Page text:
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How to Choose the Right Heating System for Your Home

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It is possible for homes across parts of Australia to have an environment that requires no heating or cooling input. These homes would need to rely on proper insulation, passive solar design, and a draught-proofed building. For existing homes and buildings, however, new technologies in heating and cooling mean you can always count on a comfortable home environment where the temperature can easily be controlled.

With the impending arrival of winter, the need for heating systems in the home will increase as we see more wind and rain fall and less sunshine. This article will describe the features and advantages of different modern heating systems so you can find the right system suitable for your home.

Heating systems can be either radiant or convective. Radiant heating creates warmth through direct radiation, while convective heating warms and circulates the air in a room.

  1. Radiant heat works best in draughty, large rooms
  2. Convective heating is most effective in small rooms
  3. A combination of both radiant and convective heating may work best in large rooms with high ceilings.

Whatever heating system you have installed, you should not leave it running while you’re out. The better option is to install a timer that turns your heating system on 15 minutes before you arrive home.

Hydronic heating

This system circulates hot water through radiator panels and provides a mix of radiant and convective heat. Insulated water pipes can also be installed under the floor, as well as slab and trench heating – the latter in front of doors and windows. Panel and underfloor heating can be installed so that they work together.

To save heat loss, it’s recommended that the exterior walls on which panels are mounted should be fitted with wall cavity insulation or a layer of reflective foil. The water pipes should also be well insulated to prevent heat loss and unnecessary running costs. In addition, each room or panel should have its own control to regulate water circulation and temperature.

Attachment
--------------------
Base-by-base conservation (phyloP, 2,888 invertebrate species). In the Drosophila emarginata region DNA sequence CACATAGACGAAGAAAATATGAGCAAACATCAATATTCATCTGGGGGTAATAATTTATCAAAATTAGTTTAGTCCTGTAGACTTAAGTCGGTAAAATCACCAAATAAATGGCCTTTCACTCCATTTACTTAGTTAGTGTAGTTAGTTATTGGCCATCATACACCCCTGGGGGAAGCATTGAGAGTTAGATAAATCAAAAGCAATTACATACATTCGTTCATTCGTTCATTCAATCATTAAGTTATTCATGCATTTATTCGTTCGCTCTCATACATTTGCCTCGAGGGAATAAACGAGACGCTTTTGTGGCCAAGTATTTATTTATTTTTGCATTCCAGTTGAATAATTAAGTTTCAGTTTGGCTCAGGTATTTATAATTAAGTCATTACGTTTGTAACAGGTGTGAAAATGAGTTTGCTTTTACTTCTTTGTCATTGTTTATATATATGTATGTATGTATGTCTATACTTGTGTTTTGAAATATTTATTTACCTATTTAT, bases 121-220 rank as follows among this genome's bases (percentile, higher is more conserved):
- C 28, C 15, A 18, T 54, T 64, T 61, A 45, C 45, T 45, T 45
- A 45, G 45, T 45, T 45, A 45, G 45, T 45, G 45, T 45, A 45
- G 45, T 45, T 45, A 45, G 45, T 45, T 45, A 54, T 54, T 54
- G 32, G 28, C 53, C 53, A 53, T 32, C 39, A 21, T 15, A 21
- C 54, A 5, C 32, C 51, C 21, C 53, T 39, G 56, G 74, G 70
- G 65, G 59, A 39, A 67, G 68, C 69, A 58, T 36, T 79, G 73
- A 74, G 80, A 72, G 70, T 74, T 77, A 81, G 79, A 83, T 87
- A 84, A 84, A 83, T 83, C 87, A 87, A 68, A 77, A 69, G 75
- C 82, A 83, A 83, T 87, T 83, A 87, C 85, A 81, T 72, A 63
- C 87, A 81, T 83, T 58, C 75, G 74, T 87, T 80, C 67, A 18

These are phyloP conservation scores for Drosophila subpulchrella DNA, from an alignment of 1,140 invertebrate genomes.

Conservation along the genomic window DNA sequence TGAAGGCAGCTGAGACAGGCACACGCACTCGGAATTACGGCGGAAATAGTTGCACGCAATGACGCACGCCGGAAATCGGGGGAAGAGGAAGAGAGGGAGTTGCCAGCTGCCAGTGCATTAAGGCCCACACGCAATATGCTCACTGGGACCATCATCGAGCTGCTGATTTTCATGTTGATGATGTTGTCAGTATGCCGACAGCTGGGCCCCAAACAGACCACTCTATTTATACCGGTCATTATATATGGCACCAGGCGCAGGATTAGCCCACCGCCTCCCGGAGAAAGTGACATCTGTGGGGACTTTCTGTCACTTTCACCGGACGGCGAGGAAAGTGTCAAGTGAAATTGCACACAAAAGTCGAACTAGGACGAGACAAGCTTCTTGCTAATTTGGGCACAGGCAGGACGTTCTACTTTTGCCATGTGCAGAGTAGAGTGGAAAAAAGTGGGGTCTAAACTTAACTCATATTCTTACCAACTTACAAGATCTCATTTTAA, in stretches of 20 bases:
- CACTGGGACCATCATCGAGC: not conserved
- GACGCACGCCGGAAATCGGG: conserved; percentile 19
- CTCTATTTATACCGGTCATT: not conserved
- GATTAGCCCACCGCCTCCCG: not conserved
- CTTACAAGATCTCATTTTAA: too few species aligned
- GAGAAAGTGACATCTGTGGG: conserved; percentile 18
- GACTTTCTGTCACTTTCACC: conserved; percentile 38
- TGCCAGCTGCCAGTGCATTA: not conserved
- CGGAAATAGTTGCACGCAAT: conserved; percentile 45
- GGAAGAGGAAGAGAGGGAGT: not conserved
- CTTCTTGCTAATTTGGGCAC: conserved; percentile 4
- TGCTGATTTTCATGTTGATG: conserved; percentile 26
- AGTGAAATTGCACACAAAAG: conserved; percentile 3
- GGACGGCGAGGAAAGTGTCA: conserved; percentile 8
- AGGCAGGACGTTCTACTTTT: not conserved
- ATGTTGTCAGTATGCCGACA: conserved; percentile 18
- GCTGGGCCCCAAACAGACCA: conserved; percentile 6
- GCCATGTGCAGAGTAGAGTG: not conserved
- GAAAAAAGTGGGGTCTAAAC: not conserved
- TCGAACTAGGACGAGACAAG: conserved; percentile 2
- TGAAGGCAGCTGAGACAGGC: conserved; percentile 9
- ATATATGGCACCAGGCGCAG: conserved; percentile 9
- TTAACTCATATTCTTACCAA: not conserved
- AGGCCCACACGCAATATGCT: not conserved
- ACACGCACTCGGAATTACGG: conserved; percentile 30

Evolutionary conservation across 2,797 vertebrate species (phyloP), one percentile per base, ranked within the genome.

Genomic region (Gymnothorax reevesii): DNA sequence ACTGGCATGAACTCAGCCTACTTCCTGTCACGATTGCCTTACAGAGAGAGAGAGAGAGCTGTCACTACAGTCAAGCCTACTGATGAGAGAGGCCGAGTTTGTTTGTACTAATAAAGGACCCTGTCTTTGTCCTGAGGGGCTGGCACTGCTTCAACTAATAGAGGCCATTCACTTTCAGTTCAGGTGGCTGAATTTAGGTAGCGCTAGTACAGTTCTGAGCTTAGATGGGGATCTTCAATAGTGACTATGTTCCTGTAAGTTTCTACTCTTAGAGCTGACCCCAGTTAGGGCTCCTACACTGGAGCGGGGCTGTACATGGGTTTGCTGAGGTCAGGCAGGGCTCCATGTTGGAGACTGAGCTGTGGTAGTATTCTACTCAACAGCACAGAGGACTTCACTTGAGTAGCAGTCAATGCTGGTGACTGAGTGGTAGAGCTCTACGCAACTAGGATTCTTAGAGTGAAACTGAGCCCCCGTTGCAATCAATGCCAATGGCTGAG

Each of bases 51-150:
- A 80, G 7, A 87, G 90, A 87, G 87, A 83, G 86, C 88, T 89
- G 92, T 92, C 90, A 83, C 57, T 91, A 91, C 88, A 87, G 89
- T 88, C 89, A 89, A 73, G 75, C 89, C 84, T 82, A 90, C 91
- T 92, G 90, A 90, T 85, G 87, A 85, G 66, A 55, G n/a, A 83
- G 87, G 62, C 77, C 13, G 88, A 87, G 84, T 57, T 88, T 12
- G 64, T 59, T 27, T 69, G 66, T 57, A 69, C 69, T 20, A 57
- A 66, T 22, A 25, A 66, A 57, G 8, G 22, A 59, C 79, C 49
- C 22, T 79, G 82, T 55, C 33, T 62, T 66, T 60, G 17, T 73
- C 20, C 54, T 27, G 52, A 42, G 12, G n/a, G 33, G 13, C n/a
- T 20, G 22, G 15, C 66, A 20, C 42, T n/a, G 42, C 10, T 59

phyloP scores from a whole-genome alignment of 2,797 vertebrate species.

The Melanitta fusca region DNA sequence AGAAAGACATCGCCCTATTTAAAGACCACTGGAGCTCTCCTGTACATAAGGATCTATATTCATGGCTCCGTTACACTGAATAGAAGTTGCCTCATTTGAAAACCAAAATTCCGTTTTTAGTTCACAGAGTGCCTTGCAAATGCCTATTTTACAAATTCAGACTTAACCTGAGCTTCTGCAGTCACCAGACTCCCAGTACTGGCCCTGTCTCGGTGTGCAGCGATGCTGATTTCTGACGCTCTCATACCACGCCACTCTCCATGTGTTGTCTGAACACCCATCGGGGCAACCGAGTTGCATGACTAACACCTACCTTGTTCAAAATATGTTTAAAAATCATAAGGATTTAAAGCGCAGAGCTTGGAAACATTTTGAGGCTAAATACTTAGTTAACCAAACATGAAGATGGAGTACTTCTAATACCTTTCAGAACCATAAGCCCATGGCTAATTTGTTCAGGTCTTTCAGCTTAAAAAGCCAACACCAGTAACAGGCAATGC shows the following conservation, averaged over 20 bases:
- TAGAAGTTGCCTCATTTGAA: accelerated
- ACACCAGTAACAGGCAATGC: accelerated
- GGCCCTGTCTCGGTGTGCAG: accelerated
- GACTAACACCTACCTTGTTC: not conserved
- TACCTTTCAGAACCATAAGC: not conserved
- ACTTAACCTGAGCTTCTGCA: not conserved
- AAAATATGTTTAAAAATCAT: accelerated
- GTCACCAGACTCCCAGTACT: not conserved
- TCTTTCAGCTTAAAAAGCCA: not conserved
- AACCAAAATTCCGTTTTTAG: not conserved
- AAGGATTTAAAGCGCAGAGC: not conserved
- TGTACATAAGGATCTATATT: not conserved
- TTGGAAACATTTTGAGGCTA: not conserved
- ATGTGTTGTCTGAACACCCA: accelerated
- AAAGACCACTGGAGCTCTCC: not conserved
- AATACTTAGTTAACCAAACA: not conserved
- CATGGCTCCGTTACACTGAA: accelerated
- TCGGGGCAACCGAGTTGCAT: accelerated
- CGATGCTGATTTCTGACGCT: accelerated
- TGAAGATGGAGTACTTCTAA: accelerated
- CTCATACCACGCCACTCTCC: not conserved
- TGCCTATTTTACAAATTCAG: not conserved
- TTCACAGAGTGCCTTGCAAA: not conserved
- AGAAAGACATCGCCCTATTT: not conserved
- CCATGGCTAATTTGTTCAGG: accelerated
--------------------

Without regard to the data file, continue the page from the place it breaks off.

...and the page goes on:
The system uses a high efficiency boiler running on natural gas or LPG. In exceptional circumstances, the boiler can also be fired with firewood or solar panels with gas or LPG as a backup. The water is circulated by a pump.

The hydronic system provides pleasant warmth which is clean, silent, and draught-free.

Ducted heating

Ducted heating is powered by a furnace that can be fitted against an external wall in the roof space or in a cellar. The furnace can be powered by natural gas, LPG, or solar power with a backup system. The system can also be powered by a reverse cycle air conditioner. It functions as a sealed system, which means that warm air is heated, circulated, and reheated again. It does not draw in any air from outside. A fan circulates the warm air through the ducts.

The ducting can be fitted under the floor, above the ceiling, or on external walls. The heating ducts should be divided into different zones that can be separately controlled. Unoccupied zones should be closed to save energy.

The ducts should be the correct size, and insulated. Larger ducts are required if the system is also used for cooling. All duct outlets should be adjustable to control airflow. There should also be a return air path from every outlet. Air will be drawn from the house into the return air grills, and back to the furnace to be reheated. The return air filters are normally fitted onto the interior walls of the house.

Reverse cycle air conditioning

These units absorb air from the outside into the room when heating. They are normally fitted with an air-to-air heat exchange unit. These systems are especially useful as they are able to both heat and cool a home efficiently.

They provide convective heat and are energy efficient electric heaters.

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